Redistricting: What It Is, Why It Matters & How To Get Involved

Redistricting: What It Is, Why It Matters & How To Get Involved

Council District Map
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The City of Austin is beginning the process of redrawing our City Council districts, which happens every 10 years.

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Help shape Austin for the next 10 years! Apply to serve on the Independent Citizens Redistricting Committee.

Right now, the city government is calling on you to help shape the future of Austin for the next 10 years. 




By becoming a member of the Independent Citizens Redistricting Commission. 


Sure, it sounds super wonky and boring, but don’t let the name fool you. The commission is a big deal. 

Just ask TJ Costello, who currently serves as the commission’s vice chair. “There’s no other opportunity to make as big a difference in Austin as with the Independent Citizens Redistricting Commission,” he says on the commission’s website.

So what is the Citizens Redistricting Commission?

The commission is made up of 14 Austinties (volunteering their time) to redraw the Austin City Council district boundaries.


In case you’re not aware, Austin is divided into 10 City Council districts. Each district has about the same number of people living in it and is represented by a single Council member. Only people who live in that district are able to vote for that Council member. (Whereas everyone in town is able to vote for the mayor.) 


Every 10 years, the boundaries of those districts are redrawn, to reflect changes in Austin’s population (as reported in the most recent census, which is happening right now.)

Council District Map
image via the City Auditor's Office

And why does this matter?

You’ve probably read lots of crazy stories about heavily gerrymandered congressional districts. You know, the ones that look like this?

Texas 35th Congressional District
This is Texas' 35th Congressional District, which includes parts of Austin and San Antonio

Or this?

Texas 2nd Congressional District
Texas' 2nd US Congressional District, in the Houston area.

As you might have noticed from our current Austin City Council district map, local districts do not look this way. That’s because instead of being drawn up by Republicans or Democrats to benefit their political party, they’re created by an independent commission – the Citizens Redistricting Commission!


Commissioners must create districts that meet the following criteria….

District Requirements

Now for a bit of history… 

This system of 10 City Council districts (known as 10-1) is fairly new for Austin. In fact, 2014 was the first year that Austin held an election this way. Before that, we didn’t even have Council districts. Instead, we had six Council members and one mayor, all of whom were elected city-wide. (This is called an at-large system.) 


So why did we change it up?

Austin residents voted to change this system in 2012, primarily because the at-large system led to a pretty egregious under-representation of minorities and suburban Austinties. To try and address this, under the old system, we had something called the “gentleman’s agreement.,” that effectively reserved one Council seat for an African American resident and one for a Hispanic resident.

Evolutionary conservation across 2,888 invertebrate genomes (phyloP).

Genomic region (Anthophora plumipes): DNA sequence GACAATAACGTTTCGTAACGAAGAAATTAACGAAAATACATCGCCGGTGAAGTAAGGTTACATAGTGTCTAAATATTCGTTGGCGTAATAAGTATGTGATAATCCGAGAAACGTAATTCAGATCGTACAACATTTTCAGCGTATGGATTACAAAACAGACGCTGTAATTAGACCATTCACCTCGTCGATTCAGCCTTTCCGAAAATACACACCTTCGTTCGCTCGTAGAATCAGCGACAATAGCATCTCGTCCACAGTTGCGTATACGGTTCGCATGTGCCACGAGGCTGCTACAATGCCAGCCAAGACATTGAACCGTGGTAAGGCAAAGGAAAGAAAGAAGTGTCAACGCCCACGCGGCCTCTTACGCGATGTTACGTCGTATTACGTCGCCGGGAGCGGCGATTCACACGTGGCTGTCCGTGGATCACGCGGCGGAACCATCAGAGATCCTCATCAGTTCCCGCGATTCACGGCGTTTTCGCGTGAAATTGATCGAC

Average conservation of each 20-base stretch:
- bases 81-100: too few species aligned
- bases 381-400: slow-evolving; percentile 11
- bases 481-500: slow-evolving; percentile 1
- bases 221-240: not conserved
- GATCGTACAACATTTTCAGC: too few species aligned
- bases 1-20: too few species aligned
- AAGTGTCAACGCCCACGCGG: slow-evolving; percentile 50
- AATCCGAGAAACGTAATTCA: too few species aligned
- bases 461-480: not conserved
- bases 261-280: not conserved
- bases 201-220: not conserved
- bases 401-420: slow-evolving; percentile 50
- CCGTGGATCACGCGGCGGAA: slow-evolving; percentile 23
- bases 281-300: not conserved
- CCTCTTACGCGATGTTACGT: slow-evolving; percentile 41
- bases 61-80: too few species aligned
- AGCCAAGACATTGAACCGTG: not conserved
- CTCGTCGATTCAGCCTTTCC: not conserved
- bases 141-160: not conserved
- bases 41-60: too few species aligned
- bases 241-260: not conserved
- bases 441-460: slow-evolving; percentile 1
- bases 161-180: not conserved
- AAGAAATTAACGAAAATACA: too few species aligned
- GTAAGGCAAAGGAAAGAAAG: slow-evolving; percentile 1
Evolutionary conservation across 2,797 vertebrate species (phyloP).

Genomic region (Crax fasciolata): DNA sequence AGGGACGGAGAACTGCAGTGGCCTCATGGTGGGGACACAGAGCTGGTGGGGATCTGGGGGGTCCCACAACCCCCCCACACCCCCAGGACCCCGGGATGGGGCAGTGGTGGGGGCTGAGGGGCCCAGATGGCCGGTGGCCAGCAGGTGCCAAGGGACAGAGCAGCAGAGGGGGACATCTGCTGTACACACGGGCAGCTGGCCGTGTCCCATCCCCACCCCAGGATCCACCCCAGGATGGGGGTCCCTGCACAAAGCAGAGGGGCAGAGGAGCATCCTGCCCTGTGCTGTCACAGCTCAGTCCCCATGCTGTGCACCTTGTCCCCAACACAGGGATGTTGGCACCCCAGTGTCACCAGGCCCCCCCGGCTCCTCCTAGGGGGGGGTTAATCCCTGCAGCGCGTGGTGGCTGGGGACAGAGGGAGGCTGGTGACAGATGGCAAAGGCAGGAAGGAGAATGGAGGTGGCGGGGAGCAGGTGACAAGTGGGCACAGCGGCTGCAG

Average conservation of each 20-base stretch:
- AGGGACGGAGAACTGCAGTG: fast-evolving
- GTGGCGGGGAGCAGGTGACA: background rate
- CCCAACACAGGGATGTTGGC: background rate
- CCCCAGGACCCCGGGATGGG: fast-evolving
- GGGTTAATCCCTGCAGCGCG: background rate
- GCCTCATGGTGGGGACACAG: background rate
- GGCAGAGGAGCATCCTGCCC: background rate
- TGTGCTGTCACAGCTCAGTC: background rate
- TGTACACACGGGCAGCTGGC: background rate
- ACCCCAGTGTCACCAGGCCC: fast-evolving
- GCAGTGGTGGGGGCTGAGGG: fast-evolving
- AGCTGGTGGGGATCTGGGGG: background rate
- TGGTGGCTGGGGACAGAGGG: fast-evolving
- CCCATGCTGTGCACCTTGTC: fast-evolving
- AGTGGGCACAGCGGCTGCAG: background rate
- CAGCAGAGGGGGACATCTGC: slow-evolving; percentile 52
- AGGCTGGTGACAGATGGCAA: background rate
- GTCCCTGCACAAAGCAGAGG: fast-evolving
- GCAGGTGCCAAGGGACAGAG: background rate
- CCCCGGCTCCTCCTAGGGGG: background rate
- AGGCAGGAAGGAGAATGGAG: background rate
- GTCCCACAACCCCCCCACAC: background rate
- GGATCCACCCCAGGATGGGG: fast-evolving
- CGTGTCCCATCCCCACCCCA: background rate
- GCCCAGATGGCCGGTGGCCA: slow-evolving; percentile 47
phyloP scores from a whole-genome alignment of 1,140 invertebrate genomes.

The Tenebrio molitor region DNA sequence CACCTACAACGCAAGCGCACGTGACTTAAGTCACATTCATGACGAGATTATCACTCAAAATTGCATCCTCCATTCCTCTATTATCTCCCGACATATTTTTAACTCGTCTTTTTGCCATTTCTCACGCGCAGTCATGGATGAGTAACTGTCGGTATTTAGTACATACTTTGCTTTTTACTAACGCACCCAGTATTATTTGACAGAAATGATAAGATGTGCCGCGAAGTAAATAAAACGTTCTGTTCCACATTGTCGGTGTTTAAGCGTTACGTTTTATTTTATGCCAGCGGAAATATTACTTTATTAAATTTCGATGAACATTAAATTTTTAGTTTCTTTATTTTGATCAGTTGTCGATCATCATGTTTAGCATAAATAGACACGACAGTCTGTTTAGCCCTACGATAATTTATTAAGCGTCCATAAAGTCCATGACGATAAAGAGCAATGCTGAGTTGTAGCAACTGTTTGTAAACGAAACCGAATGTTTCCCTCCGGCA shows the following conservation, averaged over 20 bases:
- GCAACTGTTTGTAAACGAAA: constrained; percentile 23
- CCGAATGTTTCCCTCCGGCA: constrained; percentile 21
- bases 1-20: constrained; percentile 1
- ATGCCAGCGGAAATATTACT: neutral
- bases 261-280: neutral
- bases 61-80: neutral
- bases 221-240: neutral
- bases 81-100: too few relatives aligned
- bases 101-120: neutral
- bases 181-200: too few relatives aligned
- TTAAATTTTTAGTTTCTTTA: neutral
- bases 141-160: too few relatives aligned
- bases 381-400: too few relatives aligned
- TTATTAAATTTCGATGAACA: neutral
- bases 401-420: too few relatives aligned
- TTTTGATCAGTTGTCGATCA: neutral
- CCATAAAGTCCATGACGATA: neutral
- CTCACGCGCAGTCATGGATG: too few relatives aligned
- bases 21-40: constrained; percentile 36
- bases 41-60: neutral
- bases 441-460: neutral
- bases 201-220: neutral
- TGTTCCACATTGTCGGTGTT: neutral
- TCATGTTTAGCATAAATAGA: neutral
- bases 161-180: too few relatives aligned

Not surprisingly, this was not a very equitable system of governance. As was shared in a Texas Monthly article from 2013, “In the past forty years, half the city council members and fifteen of seventeen mayors have been from four zip codes west of I-35, an area that is home to just a tenth of the city’s population.”

So you want to be a commissioner…

Right now, the City of Austin is accepting applications for the next Independent Citizens Redistricting Commission, which will be responsible for drawing the election maps we’ll use for the next 10 years. Only 14 Austinites will be chosen in the end, but the City Auditor (which is the city department responsible for redistricting) wants as many people as possible to apply, so that the final commission will be diverse and represent a wide swath of Austinites. (You can actually explore the demographic makeup of those who have already applied here.)

Commission Applications By Ethnicity
image via the City Auditor's Office

You can look through the full list of qualifications and expectations of a commission members, but a few key things to keep in mind as you consider applying are:

  • You have to have been registered to vote in Austin for at least five years (unless you’re a student)

  • As a commissioner, you’ll be holding public meetings, listening to public input, and coming up with new district boundaries 

  • The time commitment for serving as a commissioner is not listed on the city’s website, but expect regular meetings in the evenings and on the weekends

So what are you waiting for? You can apply to serve on the commission here. 

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